Allgemein

Berlin.

I guess this will be the shortest blog post I’ve ever written. Because I am not used to this: I simply don’t know what to say. Nevertheless there IS something to say, but I don’t know how to find the right words for it. But let me try.

Last weekend I visited Berlin. I met wonderful people there, for example Mandy, also a blogger, (visit her at “Go Girl Run”), who organized our trip to Berlin. On Friday evening I presented my book “Turtlerunners’ Trainingsbuch” to a group of nice people. We met at “Rosi ich bin im Park“, a wonderful little location which invites you to drink peppermint tea, lemonade or coffee, have delicious little meals like chili with chocolate, and awesome vegan chocolate cake. It almost felt a bit like home there, it was so comfortable! We had engaging conversations, and after a long inspiring evening, I went to bed at the Cat’s Pyjamas Hostel, which was also very pleasant.

Berlin, where I (almost) lost my words.

On Saturday we started the day with a short sightseeing tour through Berlin, and that is where I began to lose my words. I didn’t realize until that day that Berlin is a city whose history is everywhere. You can’t walk a hundred steps without being in touch with history. And it is not a kind of ‘nice’ history. I visited the Holocaust-Monument and I stood there, where Hitler lived, in his last weeks in Berlin. I didn’t know that the “Führerbunker” still exists, but it does. And I stood there. Beneath my feet I could almost feel it. Or at least, I thought I could. It was a scary feeling and I didn’t like it. It made me feel weak, and suddenly I realized that all of this wasn’t just a story. It was history. Real history. And this knowledge almost made me sick. Of course I had learned about the World War in school, and saw movies. Let’s say “Indiana Jones“, where Berlin also was an important place. And I knew that all this was real. I knew it. But I guess to know and to feel are two very different kind of things. So I stood there, only a few metres above Hitler’s hideout-place, and I felt it. It was both disgusting and frightening. It oppressed me for many hours and I wondered how anybody could live in Berlin and not feel this oppressive feeling all the time. But maybe it was just a kind of a culture shock. Don’t forget I live in a small village with about 550 people. Compared to my home, Berlin is a world of its own.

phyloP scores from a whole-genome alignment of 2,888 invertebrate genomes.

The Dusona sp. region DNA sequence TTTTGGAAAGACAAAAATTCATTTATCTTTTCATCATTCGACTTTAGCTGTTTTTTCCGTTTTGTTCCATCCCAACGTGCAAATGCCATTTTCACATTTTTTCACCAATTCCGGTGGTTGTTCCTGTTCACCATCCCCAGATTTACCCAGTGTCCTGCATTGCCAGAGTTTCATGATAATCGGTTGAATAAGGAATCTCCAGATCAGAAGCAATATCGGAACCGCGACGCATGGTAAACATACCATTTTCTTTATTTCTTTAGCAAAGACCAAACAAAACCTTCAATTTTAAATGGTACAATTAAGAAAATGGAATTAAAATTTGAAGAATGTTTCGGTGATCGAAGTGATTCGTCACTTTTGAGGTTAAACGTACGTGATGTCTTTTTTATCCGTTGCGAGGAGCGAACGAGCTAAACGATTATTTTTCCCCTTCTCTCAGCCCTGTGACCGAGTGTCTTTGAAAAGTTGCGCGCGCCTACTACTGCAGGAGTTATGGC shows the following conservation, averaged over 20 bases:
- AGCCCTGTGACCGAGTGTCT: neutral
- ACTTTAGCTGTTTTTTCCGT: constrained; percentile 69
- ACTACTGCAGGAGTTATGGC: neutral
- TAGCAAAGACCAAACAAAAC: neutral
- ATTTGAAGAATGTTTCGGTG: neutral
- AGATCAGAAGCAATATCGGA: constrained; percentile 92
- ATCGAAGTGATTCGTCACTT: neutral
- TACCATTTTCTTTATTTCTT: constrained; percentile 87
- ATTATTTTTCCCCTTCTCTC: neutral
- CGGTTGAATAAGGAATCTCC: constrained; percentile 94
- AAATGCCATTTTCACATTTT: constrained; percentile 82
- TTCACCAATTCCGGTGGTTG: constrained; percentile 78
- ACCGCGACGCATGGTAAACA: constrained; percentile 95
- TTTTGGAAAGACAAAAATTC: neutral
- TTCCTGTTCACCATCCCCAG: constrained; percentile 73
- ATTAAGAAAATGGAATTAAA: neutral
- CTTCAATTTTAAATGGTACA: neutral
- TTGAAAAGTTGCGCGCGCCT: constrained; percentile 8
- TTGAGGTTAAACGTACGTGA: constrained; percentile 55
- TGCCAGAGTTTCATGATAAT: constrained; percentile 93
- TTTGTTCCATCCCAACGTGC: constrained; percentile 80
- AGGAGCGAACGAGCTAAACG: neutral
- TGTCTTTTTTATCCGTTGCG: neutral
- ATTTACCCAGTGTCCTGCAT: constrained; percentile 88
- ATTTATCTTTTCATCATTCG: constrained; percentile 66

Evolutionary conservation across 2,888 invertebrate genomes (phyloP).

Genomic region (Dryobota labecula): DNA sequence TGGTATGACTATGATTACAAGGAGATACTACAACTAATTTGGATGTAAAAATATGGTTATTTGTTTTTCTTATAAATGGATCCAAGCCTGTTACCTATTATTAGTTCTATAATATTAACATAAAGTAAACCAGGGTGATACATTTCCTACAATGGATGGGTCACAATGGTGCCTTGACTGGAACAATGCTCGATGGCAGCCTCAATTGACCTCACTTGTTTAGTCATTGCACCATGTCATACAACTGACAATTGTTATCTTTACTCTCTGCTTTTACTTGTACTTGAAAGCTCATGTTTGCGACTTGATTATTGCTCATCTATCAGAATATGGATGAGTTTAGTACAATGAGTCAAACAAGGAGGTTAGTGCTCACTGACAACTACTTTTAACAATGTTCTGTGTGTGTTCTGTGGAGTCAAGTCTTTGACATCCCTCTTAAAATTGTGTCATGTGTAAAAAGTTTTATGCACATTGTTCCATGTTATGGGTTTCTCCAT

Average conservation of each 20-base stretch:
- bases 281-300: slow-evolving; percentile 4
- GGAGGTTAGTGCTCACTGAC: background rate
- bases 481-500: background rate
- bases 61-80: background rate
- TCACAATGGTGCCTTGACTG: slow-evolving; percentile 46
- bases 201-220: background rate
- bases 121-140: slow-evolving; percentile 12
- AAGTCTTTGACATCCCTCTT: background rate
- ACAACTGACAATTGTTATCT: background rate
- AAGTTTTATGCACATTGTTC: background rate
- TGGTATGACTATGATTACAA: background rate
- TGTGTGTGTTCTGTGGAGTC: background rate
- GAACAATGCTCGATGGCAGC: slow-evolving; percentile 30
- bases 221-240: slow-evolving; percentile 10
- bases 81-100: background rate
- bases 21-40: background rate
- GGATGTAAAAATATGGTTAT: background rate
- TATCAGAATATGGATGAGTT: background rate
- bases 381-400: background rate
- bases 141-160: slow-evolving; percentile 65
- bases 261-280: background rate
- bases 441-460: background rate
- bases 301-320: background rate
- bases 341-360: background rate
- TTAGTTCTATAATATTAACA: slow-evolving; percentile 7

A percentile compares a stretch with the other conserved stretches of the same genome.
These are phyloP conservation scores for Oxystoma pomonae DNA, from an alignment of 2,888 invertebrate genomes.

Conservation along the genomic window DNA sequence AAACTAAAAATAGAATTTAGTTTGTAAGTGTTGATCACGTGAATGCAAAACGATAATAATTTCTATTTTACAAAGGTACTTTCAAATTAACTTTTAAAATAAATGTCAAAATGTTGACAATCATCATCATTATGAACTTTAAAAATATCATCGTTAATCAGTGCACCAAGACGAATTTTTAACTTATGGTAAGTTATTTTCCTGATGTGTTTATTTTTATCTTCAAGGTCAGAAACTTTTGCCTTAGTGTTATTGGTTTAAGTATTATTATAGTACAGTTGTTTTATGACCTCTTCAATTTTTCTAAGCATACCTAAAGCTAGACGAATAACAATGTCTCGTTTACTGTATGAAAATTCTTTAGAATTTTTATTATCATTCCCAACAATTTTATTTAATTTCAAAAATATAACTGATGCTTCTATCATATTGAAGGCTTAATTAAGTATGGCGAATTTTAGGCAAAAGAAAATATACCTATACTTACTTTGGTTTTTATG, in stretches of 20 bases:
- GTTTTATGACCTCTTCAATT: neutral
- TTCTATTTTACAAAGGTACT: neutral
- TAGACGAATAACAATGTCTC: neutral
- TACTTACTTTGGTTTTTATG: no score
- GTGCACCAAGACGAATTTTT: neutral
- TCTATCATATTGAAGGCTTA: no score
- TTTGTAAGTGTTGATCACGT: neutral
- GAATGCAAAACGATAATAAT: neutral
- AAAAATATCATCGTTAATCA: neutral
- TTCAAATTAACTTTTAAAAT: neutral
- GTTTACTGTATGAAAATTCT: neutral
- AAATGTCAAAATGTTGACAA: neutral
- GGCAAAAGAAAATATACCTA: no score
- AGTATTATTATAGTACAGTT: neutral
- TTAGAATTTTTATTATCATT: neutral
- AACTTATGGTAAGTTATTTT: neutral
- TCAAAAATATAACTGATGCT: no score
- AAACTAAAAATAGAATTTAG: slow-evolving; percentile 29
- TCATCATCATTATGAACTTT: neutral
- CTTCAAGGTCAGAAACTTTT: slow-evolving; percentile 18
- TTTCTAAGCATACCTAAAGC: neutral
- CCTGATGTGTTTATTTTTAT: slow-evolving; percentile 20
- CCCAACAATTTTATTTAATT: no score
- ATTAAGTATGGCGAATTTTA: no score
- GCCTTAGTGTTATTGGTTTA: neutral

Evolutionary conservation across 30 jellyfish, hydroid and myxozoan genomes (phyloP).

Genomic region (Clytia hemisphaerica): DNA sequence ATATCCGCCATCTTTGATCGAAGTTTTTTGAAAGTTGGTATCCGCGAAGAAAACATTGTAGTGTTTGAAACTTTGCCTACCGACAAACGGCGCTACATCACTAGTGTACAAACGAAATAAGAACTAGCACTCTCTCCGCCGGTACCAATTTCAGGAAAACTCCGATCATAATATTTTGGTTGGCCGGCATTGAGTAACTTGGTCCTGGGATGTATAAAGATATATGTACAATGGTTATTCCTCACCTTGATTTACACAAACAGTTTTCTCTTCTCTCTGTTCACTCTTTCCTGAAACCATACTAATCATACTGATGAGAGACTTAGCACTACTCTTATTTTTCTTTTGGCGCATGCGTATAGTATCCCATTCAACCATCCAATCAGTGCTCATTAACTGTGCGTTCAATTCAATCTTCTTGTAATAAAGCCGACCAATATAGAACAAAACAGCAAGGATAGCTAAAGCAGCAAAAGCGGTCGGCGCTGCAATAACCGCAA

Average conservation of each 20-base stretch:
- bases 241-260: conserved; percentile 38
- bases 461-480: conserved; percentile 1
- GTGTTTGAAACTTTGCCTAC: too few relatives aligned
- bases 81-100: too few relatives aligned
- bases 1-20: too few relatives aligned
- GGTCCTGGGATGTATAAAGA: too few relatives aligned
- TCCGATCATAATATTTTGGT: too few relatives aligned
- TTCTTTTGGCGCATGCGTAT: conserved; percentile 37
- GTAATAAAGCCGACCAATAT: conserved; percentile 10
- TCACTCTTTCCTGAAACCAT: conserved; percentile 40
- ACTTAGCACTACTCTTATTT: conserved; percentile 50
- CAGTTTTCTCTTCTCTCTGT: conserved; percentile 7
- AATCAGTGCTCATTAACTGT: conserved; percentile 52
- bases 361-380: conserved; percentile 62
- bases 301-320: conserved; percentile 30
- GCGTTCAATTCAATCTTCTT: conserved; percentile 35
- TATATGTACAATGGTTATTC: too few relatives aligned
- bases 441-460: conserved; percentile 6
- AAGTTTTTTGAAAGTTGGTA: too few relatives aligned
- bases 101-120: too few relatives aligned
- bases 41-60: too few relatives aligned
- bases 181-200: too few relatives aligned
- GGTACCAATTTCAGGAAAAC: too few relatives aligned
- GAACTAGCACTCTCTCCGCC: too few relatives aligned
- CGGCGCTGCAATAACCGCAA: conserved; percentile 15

After I went to brunch at Kopp’s, the “world” looked a little brighter. Yet I won’t ever forget that feeling I had when I stood there. And maybe it is important not to forget.

The Holocaust Monument

6 Kommentare

  1. Leider gibt es dafür in der Tat nicht viele Worte, die auch mir dazu in den Sinn kommen. Selbst als Berlinerin, die immer wieder damit konfrontiert wird, macht es mich immer wieder sprachlos. Ich denke aber auch, dass es gut so ist.

    PS. Zu schade, dass ich es aufgrund diverser beruflicher Projekte nicht zur Buchvorstellung geschafft habe.

    • Hallo Din! Danke für deinen Kommentar – ja, ich denke auch, dass es gut so ist. Und interessant, von einer Berlinerin zu hören, dass es doch auch im Alltag immer wieder gegenwärtig ist. Beim nächsten Mal Berlin klappt es vielleicht mit einem persönlichen Kennenlernen! Liebe Grüße!

  2. Thank you so much for this post.
    Because these words are so very much coming out of your heart and you don’t try to push away your sad feelings. And the observations you made I find very true. I believe that Berlin IS a difficult city. Nevertheless many other places in Germany are historically difficult places too, but it’s not so obvious.
    I believe also that only if one tries to deny ones true feelings sickness starts.
    That’s what many people do when they don’t want to confront themself with the dark sides of the human experience and with their feelings connected to it. Sadness is for many people something they don’t want to open a door. But if sadness is suppressed we start to deny facts and that’s in no way good.

    But you shared your feelings here with us and that sounds so wonderful.

    I am also living in Berlin and sometimes I feel that this indeed is a city loade with (sad) history. Sometimes Berlin seems to be a very dark place. But if you keep connected to your feelings you can say: yes this is sad. In this moment this makes me sad and I am sad. But there are also moments where to feel happy is also possible. For example Berlin in the summer is great, green and sunny. All the people from different backgrounds and countries who meet in this city transform the city into a very lively place. There are many things to discover, a lot of interesting places, initiatives, cafes, bars and beautiful parks. Then good feelings are coming up lightly.

    Feelings are part of life – the good and the bad ones.

    Much love!

    • Thank you so much for your answer to this blog post. It seems you really understood what happened inside of me. I also think that being sad is not bad at all. It belongs to life and it would have been weird if I hadn’t felt anything at all in this situation. So, thanks again.

  3. Ps
    I wanted to come to meet you – but unfortunately I had no time. Hopefully next time!

  4. Pinkback: Lesung + Buchtipp: Turtle Runners Trainingsbuch - Go Girl! Run!

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